The airshow

Running for four days, the airshow continues to attract some major sponsors who enable the show organisers to attract acts from throughout the world. This year was a little different with each day starting with some stunning flying from remote control aircraft from the local Al Ain Club mixing with the very old 'real flyers' from Sweden, Mikael Carlson bringing his Bleriot XI and Tummelisa, both having been lovingly restored to flying condition. They both used a specially constructed 'soft and sandy' runway prepared in the desert close to the display line.

The modern military was represented by the Kingdom of Saudi Arabia's Saudi Hawks aerobatic team led by Lt Col Ahmed Al-Brahim, who was coming to the end of his term as 'Saudi One', and the Extras of the Royal Jordanian Falcons, who are well known in the skies of Europe. One day it is hoped that the Saudi Hawks will display in Europe, but it is not thought that this will be the year… The UAE AF & AD supplied a Cessna Caravan for the paradrops and Ali Ozturk displayed admirably in his Pitts Special. Representing the United Kingdom was Team Guinot with its Stearmans, the wing-walkers being a great hit with the crowd, as was the wing-walking show by Peggy Krantz from Germany.

There were several teams displaying that I personally had not seen before - the South African 'Wizards' showed off their flying skills to the limit with two Pitts Specials and Extras - a great fast-moving show with a combination of flying and parachutists together. The parachutists actually appeared from the front of the Pitts! Another new team for me, which I believe can be seen around the shows in Europe, was the Italian 'Pioneer Team' - four aircraft that are actually micro-lights, flying beautifully executed formation changes and entertaining the public with smoke, flares and precision. Representing Romania, two experimental Yak 52 tail-wheeled aircraft flew a stunning display, expertly flown by Ioan Postolache and Dan Stefanescu.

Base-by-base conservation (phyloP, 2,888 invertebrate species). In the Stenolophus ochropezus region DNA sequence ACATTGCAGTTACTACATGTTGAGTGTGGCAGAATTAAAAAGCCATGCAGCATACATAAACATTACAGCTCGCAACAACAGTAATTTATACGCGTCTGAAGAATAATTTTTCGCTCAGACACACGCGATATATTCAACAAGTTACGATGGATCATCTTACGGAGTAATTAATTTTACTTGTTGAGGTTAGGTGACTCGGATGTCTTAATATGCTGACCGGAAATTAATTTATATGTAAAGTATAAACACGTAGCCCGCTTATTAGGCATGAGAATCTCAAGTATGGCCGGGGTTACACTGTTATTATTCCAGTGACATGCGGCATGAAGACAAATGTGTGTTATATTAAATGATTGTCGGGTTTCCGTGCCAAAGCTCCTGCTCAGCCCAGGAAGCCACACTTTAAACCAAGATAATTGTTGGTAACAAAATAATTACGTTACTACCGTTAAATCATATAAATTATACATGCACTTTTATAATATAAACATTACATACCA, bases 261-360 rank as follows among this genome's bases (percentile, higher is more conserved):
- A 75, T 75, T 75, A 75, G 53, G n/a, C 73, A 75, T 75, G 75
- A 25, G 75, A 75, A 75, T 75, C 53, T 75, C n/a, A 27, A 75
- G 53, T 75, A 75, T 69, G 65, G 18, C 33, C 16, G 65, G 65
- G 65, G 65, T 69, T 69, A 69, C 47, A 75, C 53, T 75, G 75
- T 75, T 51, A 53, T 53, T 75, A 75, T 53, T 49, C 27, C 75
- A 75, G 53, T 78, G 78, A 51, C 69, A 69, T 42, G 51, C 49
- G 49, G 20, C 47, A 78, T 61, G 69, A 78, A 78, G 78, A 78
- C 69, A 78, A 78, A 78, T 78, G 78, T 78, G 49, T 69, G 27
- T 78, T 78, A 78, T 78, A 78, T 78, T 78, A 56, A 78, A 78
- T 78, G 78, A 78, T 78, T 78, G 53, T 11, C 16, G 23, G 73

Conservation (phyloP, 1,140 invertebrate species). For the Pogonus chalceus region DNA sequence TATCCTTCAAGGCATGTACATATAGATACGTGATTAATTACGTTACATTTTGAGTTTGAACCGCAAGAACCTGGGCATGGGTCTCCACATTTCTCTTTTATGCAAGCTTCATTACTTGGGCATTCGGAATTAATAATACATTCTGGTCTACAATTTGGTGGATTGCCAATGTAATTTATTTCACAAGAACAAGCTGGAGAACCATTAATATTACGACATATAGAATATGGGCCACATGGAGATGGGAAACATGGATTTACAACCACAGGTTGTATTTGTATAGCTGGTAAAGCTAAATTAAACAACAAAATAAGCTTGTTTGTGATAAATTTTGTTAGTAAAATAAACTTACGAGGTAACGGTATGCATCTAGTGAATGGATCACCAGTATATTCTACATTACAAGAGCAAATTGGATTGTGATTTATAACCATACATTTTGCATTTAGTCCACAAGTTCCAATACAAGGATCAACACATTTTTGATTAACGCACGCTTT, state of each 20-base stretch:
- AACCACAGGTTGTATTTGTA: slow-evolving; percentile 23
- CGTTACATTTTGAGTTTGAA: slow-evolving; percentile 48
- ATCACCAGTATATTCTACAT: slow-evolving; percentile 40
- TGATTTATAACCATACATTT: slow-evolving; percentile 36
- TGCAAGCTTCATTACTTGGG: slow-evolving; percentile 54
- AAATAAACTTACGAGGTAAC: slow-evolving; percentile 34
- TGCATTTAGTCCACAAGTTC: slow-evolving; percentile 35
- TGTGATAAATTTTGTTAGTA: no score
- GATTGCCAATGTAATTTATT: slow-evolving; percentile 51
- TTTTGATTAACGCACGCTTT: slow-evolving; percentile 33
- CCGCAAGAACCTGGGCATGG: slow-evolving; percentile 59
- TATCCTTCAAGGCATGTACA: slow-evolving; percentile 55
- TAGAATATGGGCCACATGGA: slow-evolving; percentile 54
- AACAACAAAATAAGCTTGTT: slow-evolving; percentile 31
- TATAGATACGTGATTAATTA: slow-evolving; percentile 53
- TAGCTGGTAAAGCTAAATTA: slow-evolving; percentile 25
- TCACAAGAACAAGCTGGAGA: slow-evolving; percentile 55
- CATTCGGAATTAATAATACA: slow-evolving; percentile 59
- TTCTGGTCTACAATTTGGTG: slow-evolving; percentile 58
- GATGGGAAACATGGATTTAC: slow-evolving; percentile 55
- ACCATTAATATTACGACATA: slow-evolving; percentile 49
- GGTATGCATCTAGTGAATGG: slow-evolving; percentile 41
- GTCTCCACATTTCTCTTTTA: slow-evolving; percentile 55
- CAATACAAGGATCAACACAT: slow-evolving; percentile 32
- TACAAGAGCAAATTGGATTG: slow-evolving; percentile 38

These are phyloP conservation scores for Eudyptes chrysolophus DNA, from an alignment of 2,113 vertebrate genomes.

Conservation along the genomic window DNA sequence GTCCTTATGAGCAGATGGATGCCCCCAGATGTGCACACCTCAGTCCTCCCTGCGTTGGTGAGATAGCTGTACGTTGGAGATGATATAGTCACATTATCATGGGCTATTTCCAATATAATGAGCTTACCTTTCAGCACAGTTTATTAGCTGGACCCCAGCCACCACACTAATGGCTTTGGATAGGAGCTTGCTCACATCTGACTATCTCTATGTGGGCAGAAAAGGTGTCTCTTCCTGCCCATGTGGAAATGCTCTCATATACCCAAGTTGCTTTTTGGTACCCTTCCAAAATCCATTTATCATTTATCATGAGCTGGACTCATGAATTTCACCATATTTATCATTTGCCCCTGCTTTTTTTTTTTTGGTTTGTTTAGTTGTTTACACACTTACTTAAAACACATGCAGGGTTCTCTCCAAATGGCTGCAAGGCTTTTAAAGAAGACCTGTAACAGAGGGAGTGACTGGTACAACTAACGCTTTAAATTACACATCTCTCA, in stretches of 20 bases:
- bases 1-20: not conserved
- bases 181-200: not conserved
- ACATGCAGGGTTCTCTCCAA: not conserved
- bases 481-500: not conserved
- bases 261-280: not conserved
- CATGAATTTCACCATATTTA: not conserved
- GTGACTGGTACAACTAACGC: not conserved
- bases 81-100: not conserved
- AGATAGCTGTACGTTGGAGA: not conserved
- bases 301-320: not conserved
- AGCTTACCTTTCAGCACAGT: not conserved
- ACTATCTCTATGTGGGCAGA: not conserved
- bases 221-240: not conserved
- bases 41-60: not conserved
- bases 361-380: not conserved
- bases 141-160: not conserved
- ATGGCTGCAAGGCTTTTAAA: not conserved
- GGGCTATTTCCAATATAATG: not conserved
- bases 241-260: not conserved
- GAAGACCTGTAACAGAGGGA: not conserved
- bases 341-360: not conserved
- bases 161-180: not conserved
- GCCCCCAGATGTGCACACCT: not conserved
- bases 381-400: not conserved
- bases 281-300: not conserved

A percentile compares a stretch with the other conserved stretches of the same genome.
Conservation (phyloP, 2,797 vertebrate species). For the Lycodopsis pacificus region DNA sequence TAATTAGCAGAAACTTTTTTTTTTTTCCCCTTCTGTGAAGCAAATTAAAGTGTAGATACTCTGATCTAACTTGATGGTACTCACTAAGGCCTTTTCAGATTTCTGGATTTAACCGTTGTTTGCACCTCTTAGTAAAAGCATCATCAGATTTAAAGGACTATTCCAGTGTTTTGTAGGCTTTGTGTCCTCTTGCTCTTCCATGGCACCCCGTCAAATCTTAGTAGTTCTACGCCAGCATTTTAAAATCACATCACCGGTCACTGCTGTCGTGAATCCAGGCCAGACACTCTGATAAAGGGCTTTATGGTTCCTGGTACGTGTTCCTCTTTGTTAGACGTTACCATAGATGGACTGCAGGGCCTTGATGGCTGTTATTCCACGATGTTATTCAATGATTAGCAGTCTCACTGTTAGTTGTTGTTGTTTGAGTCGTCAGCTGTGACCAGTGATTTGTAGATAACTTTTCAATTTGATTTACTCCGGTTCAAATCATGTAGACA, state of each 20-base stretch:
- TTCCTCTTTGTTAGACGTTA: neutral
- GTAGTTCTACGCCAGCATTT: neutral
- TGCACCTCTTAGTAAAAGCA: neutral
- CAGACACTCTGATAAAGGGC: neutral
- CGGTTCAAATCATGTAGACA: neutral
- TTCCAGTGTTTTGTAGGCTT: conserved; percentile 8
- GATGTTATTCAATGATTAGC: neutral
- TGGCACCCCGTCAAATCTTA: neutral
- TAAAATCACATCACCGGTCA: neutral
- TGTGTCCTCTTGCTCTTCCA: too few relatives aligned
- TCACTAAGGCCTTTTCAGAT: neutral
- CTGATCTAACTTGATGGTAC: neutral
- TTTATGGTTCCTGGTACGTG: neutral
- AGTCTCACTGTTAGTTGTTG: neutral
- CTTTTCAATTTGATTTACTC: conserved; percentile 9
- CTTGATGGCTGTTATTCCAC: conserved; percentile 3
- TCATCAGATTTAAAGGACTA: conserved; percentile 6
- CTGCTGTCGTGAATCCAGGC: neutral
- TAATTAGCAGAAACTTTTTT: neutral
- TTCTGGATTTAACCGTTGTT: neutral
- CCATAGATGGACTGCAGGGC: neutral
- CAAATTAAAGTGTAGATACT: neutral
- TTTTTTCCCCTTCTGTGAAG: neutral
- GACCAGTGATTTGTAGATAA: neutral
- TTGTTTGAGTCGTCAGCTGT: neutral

A specially commissioned act for this airshow was the 'Bird Show'; beautiful feathered 'aerobatic champions', belonging to the Sheik, flew around the sky chasing their prey being towed by a remote controlled aircraft. The crowd attending the show cheered loudly as the birds captured their 'lunch', a stunning show involving these very expensive birds of prey! Another stunning 'bird' to watch was the 'Red Bull' Bo-105 zipping around the sky, showing off the many skills and manoeuvres particularly associated with this helicopter. Zoltan Veres had the most colourful and different ribbon-cutting display - the ribbon was held by two very large inflatables and when the ribbon was cut a cascade of coloured balloons spilled from them, resulting in gasps and cheers from the crowd.